• Antifertility vaccine;
  • synthetic HCG beta subunit;
  • peptide immunogenicity;
  • carrier-peptide ratio;
  • N- or C-terminal conjugation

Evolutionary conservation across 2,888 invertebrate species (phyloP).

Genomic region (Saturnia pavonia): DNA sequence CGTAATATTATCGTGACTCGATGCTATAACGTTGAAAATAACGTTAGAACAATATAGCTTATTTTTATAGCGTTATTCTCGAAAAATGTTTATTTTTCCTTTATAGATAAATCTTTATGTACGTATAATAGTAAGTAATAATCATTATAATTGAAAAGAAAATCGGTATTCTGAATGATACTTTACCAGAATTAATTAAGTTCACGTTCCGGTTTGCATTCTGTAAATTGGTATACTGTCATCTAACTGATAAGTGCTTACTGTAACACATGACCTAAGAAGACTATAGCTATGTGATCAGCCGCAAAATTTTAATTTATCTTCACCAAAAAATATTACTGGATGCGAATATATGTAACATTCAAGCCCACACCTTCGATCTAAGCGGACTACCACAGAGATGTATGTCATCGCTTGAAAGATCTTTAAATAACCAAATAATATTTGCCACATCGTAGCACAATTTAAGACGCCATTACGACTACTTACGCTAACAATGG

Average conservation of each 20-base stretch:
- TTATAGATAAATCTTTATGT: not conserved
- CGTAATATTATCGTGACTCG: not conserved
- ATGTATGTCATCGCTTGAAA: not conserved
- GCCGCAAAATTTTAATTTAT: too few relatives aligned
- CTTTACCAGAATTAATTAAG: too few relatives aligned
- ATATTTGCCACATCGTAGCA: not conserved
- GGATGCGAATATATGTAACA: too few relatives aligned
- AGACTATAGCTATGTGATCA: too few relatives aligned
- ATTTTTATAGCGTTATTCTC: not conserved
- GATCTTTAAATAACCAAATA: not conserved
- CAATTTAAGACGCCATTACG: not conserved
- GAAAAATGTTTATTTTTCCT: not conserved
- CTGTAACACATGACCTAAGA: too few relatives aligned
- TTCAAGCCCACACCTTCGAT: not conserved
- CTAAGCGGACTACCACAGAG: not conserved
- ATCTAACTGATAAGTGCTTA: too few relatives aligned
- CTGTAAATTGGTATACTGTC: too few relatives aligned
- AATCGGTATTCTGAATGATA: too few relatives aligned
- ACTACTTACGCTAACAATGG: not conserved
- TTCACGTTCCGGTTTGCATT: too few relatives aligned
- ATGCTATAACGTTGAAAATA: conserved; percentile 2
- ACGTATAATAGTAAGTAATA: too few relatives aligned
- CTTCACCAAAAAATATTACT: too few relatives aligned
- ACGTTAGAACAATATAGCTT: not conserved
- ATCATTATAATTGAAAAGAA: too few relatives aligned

ABSTRACT: Peptides representing the amino acid sequence of the carboxy-terminal of the human chorionic gonadotropin (HCG) beta subunit were used in studies to determine whether an immunogen could be prepared that would be suitable for an HCG antifertility vaccine. Peptides of varying length were conjugated to several macro-molecular carriers, in varying peptide-carrier ratios, via an N- or C-terminal group, with and without amino acid spacers. Antibody levels to peptides and intact HCG were used as the criteria for conjugate utility. Immunizations with a peptide of 37 amino acid residues elicited the highest antibody levels to HCG. No differences were found between N- or C-terminal conjugates, but peptides with amino acid spacers elicited higher responses than peptides without spacer. Conjugates with a peptide:carrier ratio greater than 20 peptides/105 daltons carrier were more immunogenic than those with a lower ratio. Diphtheria and tetanus toxoids were consistently the most effective carriers for enhancing antibody responses to peptides. It was concluded that conjugates of β-HCG peptide 109–145 coupled to a toxoid carrier via its N-terminus in a ratio of 20–30 peptides per 105 daltons carrier was a suitable immunogen for further studies for the development of an anti-fertility vaccine.